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Cultural Identity and International Ministers

Lukenotes, Summer 2017

With over one-third of U.S. parishes identified as multicultural, 25 percent of newly ordained priests born in other nations, and 10,000 international religious ministering or studying in the U.S. (CARA), diversity enriches and challenges pastoral ministry.

Successful ministry in this diverse environment calls for acculturation – adaptation to a new culture through the adoption of values and customs while retaining elements of one’s own culture. Individuals who struggle with acculturation often have difficulty transitioning to a new environment and establishing healthy interpersonal connections. They may be at risk for developing depression and anxiety, and their new communities may be impacted.

Their transition can be smoother when the receiving community has an understanding of identity development, what influences identity, and the way cultural identity is formed.


Identity is the qualities, personality, beliefs and expressions that make up a person or group. A person’s identity is composed of diverse aspects: gender, sexuality, ethnicity/race, spirituality and abilities/disabilities. These fit within a particular cultural framework, a set of traditions of thought and behavior that are passed down socially from generation to generation.

Identity is closely connected to self-esteem and interpersonal perception. It develops over a lifetime and is affected by life circumstances. Three identities  important for international ministry are:

  • Ethnic and racial identity: the process by which a person develops a personal investment and attachment to his or her ethnic group or national identity. Language is a significant part of this because we learn to feel emotion and verbalize our experience through our native language. We can feel disconnected using a non-native language.
  • Spiritual identity: the process by which a person develops an understanding of feelings, thoughts and behaviors that relate to the search for the sacred or a higher being (Hill et al, 2000); this includes attachment to a religious institution, such as Catholicism.
  • Gender identity: the process by which a person comes to understand his or her own experience of gender, including personal attributes and norms, social roles, customs and behaviors.

The filter through which we experience the world and perceive our interactions with others occurs at the intersection where the multiple aspects of our identity (i.e., gender, ethnicity, etc.) meet. Attempting to separate different aspects of another person’s identity, such as race vs. gender, can limit our understanding of ourselves and others.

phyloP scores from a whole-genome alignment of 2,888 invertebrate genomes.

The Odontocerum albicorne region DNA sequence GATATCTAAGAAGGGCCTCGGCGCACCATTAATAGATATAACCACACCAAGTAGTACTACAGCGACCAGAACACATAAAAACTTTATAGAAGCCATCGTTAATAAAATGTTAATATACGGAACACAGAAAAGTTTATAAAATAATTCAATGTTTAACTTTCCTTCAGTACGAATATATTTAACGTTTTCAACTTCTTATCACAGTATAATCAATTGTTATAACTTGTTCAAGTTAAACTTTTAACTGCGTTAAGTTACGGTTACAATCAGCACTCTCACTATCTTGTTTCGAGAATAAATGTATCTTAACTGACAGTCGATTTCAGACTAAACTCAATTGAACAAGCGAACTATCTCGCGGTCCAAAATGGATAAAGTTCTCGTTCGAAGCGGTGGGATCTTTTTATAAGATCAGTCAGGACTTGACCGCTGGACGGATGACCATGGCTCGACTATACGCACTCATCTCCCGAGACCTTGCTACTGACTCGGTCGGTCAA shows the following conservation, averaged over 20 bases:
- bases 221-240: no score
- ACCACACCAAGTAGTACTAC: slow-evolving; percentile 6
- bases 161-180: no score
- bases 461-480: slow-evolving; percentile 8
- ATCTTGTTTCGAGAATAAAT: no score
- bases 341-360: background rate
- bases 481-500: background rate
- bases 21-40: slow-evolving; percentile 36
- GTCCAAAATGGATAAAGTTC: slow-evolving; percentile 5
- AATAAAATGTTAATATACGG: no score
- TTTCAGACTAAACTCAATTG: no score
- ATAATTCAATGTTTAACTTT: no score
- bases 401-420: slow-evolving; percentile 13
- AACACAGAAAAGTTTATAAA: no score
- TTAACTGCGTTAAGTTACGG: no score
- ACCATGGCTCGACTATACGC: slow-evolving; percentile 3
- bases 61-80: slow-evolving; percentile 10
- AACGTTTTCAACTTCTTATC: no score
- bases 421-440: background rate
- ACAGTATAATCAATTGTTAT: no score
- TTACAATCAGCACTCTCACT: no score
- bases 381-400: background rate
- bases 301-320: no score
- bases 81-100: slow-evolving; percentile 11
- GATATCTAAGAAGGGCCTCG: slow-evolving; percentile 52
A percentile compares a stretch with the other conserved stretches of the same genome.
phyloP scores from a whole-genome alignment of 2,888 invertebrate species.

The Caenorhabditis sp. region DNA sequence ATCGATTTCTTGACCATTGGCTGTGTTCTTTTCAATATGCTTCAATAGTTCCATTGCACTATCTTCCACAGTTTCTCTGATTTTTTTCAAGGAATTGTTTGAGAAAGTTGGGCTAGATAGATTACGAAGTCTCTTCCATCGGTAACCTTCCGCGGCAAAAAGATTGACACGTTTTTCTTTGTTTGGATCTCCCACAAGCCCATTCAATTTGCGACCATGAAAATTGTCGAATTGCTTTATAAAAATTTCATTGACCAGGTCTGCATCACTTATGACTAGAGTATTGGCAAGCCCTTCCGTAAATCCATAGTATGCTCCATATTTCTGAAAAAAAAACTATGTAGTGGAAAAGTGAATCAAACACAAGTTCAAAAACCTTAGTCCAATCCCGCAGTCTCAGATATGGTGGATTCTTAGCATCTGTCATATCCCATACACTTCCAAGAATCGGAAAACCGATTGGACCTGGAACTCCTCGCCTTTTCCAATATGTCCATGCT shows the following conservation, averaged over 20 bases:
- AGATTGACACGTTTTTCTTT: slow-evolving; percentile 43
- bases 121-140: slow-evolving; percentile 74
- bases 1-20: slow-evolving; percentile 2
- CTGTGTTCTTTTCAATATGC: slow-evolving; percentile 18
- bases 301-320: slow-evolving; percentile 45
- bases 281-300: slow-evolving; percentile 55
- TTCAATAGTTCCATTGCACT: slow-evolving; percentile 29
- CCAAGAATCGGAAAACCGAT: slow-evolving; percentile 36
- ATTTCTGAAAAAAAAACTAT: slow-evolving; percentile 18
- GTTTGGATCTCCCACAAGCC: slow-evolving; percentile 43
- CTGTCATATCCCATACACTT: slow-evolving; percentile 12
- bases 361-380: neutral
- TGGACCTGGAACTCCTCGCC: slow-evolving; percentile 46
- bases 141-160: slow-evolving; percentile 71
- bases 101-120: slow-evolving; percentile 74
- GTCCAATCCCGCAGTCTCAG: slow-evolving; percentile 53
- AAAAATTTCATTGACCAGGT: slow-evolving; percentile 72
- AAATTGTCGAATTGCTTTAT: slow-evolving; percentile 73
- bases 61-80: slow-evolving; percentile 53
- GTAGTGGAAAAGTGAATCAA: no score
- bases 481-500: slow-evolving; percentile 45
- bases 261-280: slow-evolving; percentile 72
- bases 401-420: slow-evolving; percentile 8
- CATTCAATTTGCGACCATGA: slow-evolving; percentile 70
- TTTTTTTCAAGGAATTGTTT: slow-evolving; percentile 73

This intersectionality is important to understand in a multi-cultural environment (in which different cultures or cultural identities are preserved within a unified society) since every individual has his or her own cultural and societal experiences and norms.

Building an awareness of one’s own cultural filters, trying to see others through their filters, showing empathy for differences, and understanding the inherent biases and privileges of a majority group are necessary.

Ministerial Acculturation

Simple strategies can help ease the transition for international priests and religious ministering in the U.S.

Prior to Placement

Review prior psychological assessments or have an assessment completed prior to ministry placement.

  • Conduct a comprehensive interview by a skilled diocesan/community representative, psychologist or other professional. Discuss ethnicity, class dynamics and socio-economic status of the person’s native region and family, and experiences of oppression. Explore gender and family roles and expectations, spiritual development and identity, and the person’s understanding of the role and expectations of priests/religious.
  • Explore normative experiences and questions about the transition. Share information about the planned assignment and community.
  • Learn about cultural context. Research the culture and history, talk to others from the region and understand the expectations of priests and religious.
  • Implement a structured cultural visitation period to acclimate the person to the new culture and expectations. Enroll him in an acculturation program.
  • Prepare staff and parishioners. Explore cultural identity and diversity in a workshop or structured dialogue prior to being together in a work environment.

Initial Transition (Year 1)

  • Schedule time to share aspects of the newcomer’s culture – food, music, history and experiences – to help the community understand the cultural background and values.
  • Identify a priest or religious mentor from a similar cultural background to provide support and lessons learned.
  • Schedule weekly check-ins with the pastor/superior. Discuss the transition, focusing on the acculturation process and how it is working for the new minister, pastor and community.

If a Problem Arises

  • Meet. Be empathetic and exploratory, not accusatory. Prepare by reflecting on your own identity, bias and privilege that may make it difficult to be fully open to the other person’s perspective. Do not excuse inappropriate behaviors, but try to understand the intersecting cultural variables that may be contributing.
  • Develop a plan together. Identify next steps that address needs and community responsibilities.
  • Seek assistance from a psychological professional. Acculturation difficulties may result in depression symptoms: becoming withdrawn, isolated, anxious, easily agitated or angry – or there may be another serious issue.

Crystal Taylor-Dietz, Psy.D., is director of Caritas Counseling Center of Saint Luke Institute. She recently presented a webinar on this topic and is a speaker at the April 2018 conference, “Intercultural Competencies for Human Formation.”